The greatest of their kind
An interview with Michael Gunton, Executive Producer
In general, wildlife films are popular because they open peoples’ eyes to a world that they've perhaps lost touch with.Michael Gunton
Tell us about Dynasties.
At its most basic, Dynasties is about animal families, and the unique situations where the family has the ability to control and dominate the landscape. These animals live as a pride or a troop or a pack and, if you are the ruler of that family, you get everything. You get all the mating, you get all the food, you are effectively the equivalent of the king. So, it's about the power of family, but it's also about the struggle to become the most powerful within the family.
At its most extreme, as with the chimpanzee film, it's literally about other males trying to topple a king. And at the other end of the spectrum, we have emperor penguins, where a colony of families together help each other survive. It’s a really interesting exploration of the power of family.
Can you explain the popularity of these big landmark BBC wildlife series?
In general, wildlife films are popular because they open peoples’ eyes to a world that they've perhaps lost touch with. These are remote, exotic, dangerous worlds and you see them from the comfort of your own home.
With Planet Earth II in 2016, I think the world was in strange place with a lot going on politically and environmentally, and so people were almost closing in on themselves and their lives. Then this series came along and it showed that there's a whole different side to our world. Through the intensity of the stories, and the way it was filmed, you shared other animals’ trials and tribulations. This somehow put our own trials and tribulations into perspective.
On the flipside of that, they were just joyful. The shows, alongside those trials and tribulations, showed you extraordinary wonder. They made people feel good about their world, and possibly about themselves. That's why they’re so popular.
I think Dynasties is a different piece. Dynasties is a much grittier journey into the natural world, but it's an important one. The animals are extraordinary creatures in their own right and they live amazing lives. But they're also animals that have to share the world and compete with humanity. They are in trouble. There is an environmental subtext to this; all these animals are in decline because there isn't enough space for them. We tell incredibly dramatic stories of these animals living really difficult lives against their rivals, their enemies and each other, and that's hard enough. But when you superimpose them also having their space taken from them by humanity, which adds to the pressure, it almost feels unfair.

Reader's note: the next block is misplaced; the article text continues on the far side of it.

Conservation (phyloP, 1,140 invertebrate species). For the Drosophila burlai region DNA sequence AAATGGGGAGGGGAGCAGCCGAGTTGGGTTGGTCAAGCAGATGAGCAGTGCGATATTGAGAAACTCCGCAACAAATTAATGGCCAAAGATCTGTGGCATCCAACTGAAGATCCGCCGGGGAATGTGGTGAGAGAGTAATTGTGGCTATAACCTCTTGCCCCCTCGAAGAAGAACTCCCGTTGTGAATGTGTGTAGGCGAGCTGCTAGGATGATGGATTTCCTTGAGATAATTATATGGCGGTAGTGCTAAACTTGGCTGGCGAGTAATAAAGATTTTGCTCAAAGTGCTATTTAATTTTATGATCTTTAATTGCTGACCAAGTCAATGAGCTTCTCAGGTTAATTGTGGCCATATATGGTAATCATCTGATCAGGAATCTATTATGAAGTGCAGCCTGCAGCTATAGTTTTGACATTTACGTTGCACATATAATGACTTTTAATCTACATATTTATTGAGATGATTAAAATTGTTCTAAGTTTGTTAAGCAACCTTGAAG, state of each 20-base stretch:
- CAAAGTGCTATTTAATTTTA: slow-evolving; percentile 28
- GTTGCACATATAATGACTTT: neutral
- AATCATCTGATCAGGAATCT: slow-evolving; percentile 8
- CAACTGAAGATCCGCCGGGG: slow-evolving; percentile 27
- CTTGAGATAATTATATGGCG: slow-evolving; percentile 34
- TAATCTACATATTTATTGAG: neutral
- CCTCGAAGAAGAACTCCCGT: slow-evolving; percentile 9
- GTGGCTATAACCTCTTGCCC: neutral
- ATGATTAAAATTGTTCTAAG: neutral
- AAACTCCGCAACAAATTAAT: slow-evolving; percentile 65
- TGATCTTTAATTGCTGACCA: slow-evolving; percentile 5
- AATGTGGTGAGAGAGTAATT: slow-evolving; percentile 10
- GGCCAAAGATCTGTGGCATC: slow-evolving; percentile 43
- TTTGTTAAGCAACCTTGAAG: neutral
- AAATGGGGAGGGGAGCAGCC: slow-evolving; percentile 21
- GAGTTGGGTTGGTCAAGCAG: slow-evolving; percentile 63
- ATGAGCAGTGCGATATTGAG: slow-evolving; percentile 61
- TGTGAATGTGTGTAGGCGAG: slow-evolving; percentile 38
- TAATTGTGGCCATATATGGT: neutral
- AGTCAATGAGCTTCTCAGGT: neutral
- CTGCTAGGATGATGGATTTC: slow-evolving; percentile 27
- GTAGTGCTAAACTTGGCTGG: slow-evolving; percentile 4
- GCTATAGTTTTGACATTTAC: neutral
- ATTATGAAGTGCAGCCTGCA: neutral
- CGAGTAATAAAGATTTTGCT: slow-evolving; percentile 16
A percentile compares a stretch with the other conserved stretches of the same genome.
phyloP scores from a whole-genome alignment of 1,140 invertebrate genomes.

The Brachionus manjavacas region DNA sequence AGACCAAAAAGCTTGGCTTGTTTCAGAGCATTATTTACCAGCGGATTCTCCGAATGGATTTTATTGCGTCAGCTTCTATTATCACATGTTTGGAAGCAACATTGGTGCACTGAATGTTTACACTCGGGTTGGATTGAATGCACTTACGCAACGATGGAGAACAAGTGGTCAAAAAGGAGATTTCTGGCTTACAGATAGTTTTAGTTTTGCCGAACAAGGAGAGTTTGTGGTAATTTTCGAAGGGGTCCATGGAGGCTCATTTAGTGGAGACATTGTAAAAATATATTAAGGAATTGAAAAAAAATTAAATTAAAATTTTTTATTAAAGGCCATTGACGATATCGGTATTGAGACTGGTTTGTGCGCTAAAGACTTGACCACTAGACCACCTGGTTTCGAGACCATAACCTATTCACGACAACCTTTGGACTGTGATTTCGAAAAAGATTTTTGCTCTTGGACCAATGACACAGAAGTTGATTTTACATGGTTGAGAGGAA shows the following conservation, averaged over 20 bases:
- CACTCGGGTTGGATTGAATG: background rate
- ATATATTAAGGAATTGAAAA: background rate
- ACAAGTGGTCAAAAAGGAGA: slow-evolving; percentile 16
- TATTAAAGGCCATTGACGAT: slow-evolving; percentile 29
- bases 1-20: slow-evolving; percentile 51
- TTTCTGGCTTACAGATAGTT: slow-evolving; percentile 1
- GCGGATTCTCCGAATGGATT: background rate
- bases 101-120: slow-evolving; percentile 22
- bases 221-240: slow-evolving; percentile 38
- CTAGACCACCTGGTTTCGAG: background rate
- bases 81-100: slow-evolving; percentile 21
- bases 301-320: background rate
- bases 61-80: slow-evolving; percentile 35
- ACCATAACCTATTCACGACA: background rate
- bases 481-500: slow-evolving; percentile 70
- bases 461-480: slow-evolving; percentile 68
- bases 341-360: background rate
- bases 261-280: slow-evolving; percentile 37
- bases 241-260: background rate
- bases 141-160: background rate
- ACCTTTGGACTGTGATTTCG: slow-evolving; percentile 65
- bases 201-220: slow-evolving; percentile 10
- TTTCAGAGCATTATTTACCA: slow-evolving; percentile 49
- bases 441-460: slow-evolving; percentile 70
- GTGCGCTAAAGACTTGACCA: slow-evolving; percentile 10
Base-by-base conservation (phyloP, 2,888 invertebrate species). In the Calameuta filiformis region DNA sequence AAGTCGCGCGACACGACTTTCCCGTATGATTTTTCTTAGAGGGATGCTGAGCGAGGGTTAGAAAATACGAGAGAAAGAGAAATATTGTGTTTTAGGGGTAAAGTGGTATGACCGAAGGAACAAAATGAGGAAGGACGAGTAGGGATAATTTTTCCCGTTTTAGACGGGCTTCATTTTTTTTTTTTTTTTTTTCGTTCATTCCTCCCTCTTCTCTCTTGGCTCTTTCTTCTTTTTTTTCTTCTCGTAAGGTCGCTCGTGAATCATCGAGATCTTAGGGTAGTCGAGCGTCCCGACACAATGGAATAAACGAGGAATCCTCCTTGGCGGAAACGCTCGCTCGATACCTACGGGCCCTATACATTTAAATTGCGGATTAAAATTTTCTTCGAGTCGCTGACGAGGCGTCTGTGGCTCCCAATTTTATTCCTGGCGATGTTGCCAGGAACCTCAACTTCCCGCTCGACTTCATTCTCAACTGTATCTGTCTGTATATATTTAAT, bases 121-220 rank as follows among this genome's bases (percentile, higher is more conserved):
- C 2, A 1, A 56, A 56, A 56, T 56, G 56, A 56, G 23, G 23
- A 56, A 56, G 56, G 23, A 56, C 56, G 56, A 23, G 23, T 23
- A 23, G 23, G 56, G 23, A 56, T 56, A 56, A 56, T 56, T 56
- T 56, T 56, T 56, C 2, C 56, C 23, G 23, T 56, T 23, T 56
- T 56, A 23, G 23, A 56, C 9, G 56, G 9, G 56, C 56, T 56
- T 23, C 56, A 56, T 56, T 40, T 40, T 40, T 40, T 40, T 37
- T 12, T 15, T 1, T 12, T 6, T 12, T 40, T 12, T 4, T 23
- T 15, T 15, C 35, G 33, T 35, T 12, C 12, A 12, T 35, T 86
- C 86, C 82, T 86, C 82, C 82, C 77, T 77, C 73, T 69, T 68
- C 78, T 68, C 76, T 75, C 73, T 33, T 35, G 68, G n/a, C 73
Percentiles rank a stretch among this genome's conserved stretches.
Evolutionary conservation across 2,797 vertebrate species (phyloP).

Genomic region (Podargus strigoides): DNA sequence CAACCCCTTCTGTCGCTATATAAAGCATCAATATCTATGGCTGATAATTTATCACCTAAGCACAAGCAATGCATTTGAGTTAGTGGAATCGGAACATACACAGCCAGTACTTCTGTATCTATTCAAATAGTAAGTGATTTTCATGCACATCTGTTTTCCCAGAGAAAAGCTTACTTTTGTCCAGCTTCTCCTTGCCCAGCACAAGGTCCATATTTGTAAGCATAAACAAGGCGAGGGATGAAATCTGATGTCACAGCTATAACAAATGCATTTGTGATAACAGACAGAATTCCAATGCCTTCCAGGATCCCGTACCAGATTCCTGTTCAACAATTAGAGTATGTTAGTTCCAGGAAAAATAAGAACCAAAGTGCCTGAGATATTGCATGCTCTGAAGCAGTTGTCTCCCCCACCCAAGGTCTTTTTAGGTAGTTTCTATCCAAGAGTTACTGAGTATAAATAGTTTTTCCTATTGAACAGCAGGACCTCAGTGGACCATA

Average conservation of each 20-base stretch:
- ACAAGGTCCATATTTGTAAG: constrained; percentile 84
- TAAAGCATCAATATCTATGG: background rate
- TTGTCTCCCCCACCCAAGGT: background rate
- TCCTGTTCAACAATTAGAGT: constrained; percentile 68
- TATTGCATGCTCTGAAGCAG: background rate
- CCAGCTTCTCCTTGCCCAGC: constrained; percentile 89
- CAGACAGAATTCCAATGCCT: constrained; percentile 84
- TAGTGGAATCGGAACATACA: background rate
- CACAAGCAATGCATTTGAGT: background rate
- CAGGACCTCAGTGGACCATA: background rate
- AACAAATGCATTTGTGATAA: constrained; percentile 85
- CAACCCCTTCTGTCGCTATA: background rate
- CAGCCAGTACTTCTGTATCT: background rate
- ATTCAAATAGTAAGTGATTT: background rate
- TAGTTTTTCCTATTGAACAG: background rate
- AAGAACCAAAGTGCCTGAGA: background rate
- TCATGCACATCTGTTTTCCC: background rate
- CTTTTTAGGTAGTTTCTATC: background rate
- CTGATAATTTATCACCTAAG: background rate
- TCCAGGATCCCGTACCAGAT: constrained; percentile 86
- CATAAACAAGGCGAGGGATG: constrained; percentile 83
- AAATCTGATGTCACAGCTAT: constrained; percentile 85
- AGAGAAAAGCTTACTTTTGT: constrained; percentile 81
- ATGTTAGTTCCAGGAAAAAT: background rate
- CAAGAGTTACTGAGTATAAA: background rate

I think it will be a very thought provoking series. Hopefully, I think it's going to make people think about our relationship with nature and also what goes on in nature in a way we very rarely see. The realities of these animal’s lives. Sir David Attenborough says these are important films, they're real documentaries. They tell a truth not often told.
How did the idea for Dynasties come about?
I came up with this idea about five years ago. With previous series like Planet Earth or The Blue Planet we normally use a God's eye view of the world. And they're incredibly popular, but I felt we'd done a lot of them. I wondered if there was another way of telling the stories of the natural world. We never really spent time with the animals or understood the real depth of their stories.
We never really focused on seeing this moment in time where the animals are at a fork in the road, where their lives will change fundamentally depending on which direction they take. Of course, it's quite a dangerous thing to embark on; if nothing of interest happens, you've got nothing to make a film. Say you're making Planet Earth II and you spend three months trying to film a lion hunt. If it doesn't work, it doesn't matter because you can go and film a tiger hunt or something instead.
But if you decide you're going to spend all your efforts on just one particular chimpanzee troop, and specifically one individual, and the animal dies or nothing happens or filming permissions change, you're completely stuck. It's quite risky, and Sir David Attenborough said he thought we were mad. But while the risks were high, the potential benefits were also very high because if it works, the drama – the potential for true drama – is unprecedented.
In my pitch, I said, "If these work, you will feel like you're witnessing a true Shakespearean drama." Because often it is! Mother against daughter, sister against sister, loyal subject against king. Of course, like Shakespeare there are moments of humour too - these are, in the end, all uplifting, life-affirming films.
Without too many spoilers, what are the moments you hope will have a particularly big impact on viewers?
Every film has very moving moments, where you see heroic struggles against the odds. There are also extraordinary moments of connectivity where you absolutely empathise with the animals.
In the chimpanzee film, there’s an extraordinary moment where the king’s underlings gang up against him. They attack the king - he is known as David - and effectively overthrow him. In the morning, a crew came back and found David dead. Or so we thought.
I can’t tell you what happens next, but what I can tell you is that it is one of the most extraordinary passages of drama I have ever seen in a wildlife documentary.
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